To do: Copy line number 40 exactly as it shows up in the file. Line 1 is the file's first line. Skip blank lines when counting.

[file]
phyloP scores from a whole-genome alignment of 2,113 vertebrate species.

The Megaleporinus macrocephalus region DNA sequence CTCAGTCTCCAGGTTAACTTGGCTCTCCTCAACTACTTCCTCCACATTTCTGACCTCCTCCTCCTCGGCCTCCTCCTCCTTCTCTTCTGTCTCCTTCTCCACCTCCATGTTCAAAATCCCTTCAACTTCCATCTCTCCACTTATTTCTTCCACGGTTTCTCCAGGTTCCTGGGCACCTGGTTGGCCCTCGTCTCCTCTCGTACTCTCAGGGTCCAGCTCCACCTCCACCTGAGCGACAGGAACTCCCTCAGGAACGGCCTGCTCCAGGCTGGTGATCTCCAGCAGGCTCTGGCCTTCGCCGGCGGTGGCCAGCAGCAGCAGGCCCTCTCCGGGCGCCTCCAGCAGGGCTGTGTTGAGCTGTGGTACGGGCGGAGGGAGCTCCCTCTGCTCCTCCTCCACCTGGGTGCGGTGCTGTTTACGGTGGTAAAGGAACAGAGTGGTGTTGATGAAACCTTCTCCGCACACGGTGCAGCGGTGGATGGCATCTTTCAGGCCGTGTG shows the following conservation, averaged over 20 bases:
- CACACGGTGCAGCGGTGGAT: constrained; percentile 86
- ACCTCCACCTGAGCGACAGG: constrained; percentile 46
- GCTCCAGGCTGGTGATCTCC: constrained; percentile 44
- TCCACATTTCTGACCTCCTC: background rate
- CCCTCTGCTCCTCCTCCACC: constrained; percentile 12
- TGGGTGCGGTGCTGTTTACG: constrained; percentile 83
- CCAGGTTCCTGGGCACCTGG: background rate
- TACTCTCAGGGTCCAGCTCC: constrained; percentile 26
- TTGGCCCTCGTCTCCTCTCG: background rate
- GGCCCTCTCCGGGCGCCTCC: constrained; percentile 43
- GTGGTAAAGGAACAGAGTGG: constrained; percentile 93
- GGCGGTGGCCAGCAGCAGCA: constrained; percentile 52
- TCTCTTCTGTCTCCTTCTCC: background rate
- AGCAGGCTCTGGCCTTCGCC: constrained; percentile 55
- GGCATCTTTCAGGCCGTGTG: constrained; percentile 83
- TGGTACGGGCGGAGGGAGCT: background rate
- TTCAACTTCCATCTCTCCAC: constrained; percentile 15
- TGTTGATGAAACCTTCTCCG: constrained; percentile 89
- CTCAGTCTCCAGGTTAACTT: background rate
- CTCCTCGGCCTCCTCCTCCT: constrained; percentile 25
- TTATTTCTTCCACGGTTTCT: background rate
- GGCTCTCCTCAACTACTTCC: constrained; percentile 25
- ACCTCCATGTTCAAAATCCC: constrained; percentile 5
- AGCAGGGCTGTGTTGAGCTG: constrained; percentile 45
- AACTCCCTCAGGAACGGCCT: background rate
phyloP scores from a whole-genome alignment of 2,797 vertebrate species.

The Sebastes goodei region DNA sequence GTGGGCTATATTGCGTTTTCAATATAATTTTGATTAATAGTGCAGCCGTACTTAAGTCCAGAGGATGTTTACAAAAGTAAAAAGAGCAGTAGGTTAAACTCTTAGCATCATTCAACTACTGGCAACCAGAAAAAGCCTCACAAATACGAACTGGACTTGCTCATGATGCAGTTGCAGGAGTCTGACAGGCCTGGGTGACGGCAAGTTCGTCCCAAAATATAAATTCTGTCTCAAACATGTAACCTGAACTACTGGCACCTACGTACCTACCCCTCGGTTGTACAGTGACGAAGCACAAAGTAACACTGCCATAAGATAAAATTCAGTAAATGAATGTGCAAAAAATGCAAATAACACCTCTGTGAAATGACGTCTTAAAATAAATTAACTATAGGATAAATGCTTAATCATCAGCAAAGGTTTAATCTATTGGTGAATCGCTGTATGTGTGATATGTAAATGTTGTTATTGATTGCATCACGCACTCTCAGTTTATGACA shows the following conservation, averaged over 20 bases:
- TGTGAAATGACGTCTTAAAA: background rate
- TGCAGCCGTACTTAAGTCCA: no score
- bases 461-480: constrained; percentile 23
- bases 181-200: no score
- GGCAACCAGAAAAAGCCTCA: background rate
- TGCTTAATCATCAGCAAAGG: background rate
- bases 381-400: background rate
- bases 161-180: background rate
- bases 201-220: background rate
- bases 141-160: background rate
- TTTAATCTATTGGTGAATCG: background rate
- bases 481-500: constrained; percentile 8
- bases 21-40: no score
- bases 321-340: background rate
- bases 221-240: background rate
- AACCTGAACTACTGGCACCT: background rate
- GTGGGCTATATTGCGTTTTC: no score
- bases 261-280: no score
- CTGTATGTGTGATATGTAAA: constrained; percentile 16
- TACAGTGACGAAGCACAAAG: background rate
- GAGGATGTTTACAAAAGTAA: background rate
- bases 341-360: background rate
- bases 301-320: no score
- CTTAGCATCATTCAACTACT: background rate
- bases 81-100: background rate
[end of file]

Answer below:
- TTTAATCTATTGGTGAATCG: background rate